Diabetes is, in plainest terms, a chronic disease where you have too much sugar in your blood.
Insulin production by the pancreas is a major component of the condition.
When you eat, your body converts food into glucose, and the pancreas releases insulin to regulate it and allow sugar to enter your cells. When this system is impaired, a person becomes diabetic (1).
The disease can be treated and managed by a number of factors, including eating a low carb diet for diabetics, regular exercise, and medications if necessary to lower the blood glucose level.
Cardiovascular disease risk factors, such as high blood pressure, a high lipid level, and smoking also need to be reduced in order to successfully manage diabetes. A low-carb diet is one of your best weapons against this terrible disease, and it’s easy to do (2).
Diabetes Prevalence and Definitions
According to 2014 statistics from the Centers for Disease Control and Prevention, an estimated 29.1 million (or 9.3%) of the U.S (3). population has diabetes, with 21 million actually diagnosed. And according to the World Health Organization, in 1985 only 108 million people worldwide had been diagnosed with diabetes, and in 2014, that number was 422 million (4). Many speculate that diet plays a large part in these ever-increasing numbers. By 2030, it’s estimated that diabetes will be the seventh leading cause of death worldwide.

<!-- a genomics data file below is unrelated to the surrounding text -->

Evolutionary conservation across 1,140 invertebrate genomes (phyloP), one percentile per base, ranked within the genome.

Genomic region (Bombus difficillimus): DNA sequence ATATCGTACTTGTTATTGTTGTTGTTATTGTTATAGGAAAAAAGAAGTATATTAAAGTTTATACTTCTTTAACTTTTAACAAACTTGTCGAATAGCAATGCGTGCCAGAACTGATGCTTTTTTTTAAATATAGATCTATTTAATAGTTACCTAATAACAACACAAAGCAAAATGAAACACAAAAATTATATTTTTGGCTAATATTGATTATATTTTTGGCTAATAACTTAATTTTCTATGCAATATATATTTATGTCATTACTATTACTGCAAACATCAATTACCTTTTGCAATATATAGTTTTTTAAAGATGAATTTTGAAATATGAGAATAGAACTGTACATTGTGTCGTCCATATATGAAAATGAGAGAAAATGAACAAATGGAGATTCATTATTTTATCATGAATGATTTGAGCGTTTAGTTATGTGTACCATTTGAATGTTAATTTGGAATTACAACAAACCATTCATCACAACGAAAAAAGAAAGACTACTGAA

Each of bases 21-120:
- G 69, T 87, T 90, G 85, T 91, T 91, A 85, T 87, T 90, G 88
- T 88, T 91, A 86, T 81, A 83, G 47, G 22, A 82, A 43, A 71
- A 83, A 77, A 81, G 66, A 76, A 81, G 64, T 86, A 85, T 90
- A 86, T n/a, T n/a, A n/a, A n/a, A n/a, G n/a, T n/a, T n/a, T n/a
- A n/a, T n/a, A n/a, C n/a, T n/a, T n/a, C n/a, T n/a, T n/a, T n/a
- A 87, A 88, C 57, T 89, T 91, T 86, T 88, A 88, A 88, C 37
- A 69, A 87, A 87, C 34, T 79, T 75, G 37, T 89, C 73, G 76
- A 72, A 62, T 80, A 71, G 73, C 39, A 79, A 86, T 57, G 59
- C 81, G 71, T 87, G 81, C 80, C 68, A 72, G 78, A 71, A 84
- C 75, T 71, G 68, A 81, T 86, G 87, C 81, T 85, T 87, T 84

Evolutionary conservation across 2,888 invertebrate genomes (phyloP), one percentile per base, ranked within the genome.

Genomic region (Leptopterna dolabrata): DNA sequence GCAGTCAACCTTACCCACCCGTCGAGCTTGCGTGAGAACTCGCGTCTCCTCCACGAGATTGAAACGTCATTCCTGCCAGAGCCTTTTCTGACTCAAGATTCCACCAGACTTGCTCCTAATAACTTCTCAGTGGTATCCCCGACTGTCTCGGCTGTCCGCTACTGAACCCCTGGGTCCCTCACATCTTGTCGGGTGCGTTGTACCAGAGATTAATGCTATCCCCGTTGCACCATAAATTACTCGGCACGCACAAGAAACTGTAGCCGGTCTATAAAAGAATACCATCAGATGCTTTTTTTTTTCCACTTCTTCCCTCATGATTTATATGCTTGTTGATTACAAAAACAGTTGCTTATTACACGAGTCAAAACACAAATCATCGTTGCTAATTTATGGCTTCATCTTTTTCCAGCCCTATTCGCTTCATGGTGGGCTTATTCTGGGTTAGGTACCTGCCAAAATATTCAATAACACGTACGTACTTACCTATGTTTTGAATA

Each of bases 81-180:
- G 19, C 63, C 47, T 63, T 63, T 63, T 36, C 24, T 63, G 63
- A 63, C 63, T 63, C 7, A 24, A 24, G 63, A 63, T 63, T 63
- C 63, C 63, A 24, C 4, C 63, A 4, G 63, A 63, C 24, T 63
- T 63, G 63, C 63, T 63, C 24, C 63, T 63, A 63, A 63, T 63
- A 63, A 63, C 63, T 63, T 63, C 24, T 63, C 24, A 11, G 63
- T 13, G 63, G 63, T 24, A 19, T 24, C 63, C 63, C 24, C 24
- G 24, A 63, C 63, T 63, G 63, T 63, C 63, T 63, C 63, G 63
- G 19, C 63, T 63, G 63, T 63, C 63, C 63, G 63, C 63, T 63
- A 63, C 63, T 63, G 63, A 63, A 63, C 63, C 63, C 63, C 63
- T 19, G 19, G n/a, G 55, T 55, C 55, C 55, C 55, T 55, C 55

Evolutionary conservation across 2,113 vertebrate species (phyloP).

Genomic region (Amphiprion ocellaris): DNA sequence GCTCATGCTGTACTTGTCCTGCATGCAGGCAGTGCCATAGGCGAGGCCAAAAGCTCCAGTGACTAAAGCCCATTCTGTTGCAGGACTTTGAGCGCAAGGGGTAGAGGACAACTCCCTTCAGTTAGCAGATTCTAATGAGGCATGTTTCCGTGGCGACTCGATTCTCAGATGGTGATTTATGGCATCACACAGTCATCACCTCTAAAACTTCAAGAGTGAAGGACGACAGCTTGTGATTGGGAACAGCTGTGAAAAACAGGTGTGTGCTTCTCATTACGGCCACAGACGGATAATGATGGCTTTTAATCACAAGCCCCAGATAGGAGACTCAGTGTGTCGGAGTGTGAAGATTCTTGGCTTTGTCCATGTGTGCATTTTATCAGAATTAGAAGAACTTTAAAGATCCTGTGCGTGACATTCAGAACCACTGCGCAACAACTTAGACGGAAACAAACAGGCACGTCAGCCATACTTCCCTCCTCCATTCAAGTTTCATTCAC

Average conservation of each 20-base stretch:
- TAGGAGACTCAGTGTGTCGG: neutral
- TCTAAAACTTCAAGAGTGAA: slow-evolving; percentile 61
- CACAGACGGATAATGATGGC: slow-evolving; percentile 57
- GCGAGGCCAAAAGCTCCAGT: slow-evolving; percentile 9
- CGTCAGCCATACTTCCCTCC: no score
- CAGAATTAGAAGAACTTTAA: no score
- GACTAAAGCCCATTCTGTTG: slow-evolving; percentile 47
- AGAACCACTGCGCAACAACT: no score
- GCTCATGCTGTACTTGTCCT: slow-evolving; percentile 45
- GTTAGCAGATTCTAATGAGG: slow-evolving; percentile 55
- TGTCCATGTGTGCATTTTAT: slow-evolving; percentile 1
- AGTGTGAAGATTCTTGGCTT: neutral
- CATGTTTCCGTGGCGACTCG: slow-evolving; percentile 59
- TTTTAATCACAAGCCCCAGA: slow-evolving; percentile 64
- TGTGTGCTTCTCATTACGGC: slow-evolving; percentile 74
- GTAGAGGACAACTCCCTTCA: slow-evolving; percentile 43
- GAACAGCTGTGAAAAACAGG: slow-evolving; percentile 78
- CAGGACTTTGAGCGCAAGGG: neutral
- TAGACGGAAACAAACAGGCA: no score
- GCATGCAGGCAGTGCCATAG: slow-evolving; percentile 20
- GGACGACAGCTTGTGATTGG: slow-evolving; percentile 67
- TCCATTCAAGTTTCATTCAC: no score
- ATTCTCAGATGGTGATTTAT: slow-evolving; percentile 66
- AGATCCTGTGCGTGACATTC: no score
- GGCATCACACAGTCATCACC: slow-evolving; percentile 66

1. Type 1 Diabetes
In type 1 diabetes, the body doesn’t produce enough insulin, and requires daily insulin injections. The cause of type 1 diabetes is unknown and it’s not preventable. Symptoms include excessive thirst (polydipsia), excessive urination (these often go hand-in-hand), constant hunger, weight loss, changes in vision, and fatigue.
2. Type 2 Diabetes
In type 2 diabetes, the body does not use insulin properly. This mostly occurs as a result of being overweight and physically inactive, and tends to affect middle-aged adults. The body becomes resistant to the effects of insulin or the pancreas doesn’t produce enough. Symptoms can be similar to Type 1 diabetes, but are not as prominent, making it hard to diagnose right away; it often takes years to get a proper diagnosis.
3. Gestational Diabetes
Gestational diabetes occurs during pregnancy usually during the second or third trimester, and like other forms of diabetes, it affects how your cells use glucose. Women with gestational diabetes are at an increased risk of developing it again in future pregnancies, and for developing type 2 diabetes later in life. It’s diagnosed through prenatal screening.
What Role Does Food Play in Managing Diabetes?
Finding low carb recipes for diabetics is paramount to successfully managing the condition. The goal of food for diabetics is to normalize blood sugar levels and avoid foods that raise blood sugar. It means cutting back on the carbs (sugar and starches such as breads, pasta, potatoes, and rice) and eating more fresh fruits and vegetables, lean cuts of meat, nuts, grains, legumes, healthy oils such as olive oil, and cheeses such as brie and camembert. Many diabetics report feeling better and having a more ideal blood sugar level even after the first meal they have that follows these simple guidelines (5).
The foods you eat should play a large role in helping to maintain your blood sugar level throughout the day without suffering any crashes or dips. If it drops too low, a diabetic can go into insulin shock and that can be very dangerous, even deadly.
Do Low-Carb Diets Help Manage Diabetes?
Yes, they do. Low carb foods for diabetics are essential to managing diabetes, according to a recent study published in The American Journal of Clinical Nutrition. The results of the study showed that a low carb diet was effective in improving blood sugar levels and blood stability, and also resulted in a reduction in diabetes medication (6).
What’s the Ideal Carb Intake for Diabetics?